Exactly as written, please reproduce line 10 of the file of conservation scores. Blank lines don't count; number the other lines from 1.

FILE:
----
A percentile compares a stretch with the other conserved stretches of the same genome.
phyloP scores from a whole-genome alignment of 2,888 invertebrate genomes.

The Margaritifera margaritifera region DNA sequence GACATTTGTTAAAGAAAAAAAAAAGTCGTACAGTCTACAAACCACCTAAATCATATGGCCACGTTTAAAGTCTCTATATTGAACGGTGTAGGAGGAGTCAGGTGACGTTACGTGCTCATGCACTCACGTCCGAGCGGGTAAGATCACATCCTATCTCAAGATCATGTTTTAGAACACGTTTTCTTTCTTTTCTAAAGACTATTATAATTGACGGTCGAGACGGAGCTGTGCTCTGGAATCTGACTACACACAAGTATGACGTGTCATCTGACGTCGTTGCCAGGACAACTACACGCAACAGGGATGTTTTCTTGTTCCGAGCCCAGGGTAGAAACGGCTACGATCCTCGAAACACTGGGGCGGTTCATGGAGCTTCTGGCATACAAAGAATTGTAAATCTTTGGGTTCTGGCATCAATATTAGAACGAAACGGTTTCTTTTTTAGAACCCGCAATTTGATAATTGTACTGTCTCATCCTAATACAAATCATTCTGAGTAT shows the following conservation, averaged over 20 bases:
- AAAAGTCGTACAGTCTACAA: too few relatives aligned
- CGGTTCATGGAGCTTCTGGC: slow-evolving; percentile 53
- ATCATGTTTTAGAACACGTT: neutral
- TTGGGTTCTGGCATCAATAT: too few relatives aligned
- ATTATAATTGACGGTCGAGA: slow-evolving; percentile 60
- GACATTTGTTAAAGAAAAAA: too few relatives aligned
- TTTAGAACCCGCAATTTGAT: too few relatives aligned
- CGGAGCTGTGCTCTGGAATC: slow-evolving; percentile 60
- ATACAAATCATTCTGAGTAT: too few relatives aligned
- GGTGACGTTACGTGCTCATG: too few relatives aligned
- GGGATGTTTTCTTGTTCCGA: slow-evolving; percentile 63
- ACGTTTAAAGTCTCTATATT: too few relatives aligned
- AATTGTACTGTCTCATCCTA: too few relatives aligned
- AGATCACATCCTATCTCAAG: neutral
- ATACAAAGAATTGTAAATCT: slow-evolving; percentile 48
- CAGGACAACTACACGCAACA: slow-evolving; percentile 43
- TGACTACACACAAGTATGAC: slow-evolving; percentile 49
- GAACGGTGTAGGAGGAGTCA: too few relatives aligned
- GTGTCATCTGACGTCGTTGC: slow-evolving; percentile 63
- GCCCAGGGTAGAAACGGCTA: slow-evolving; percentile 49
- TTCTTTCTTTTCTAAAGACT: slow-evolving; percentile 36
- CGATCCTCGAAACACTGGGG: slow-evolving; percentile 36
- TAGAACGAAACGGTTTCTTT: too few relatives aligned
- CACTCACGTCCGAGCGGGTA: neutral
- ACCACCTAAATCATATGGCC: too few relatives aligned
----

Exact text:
- TTTAGAACCCGCAATTTGAT: too few relatives aligned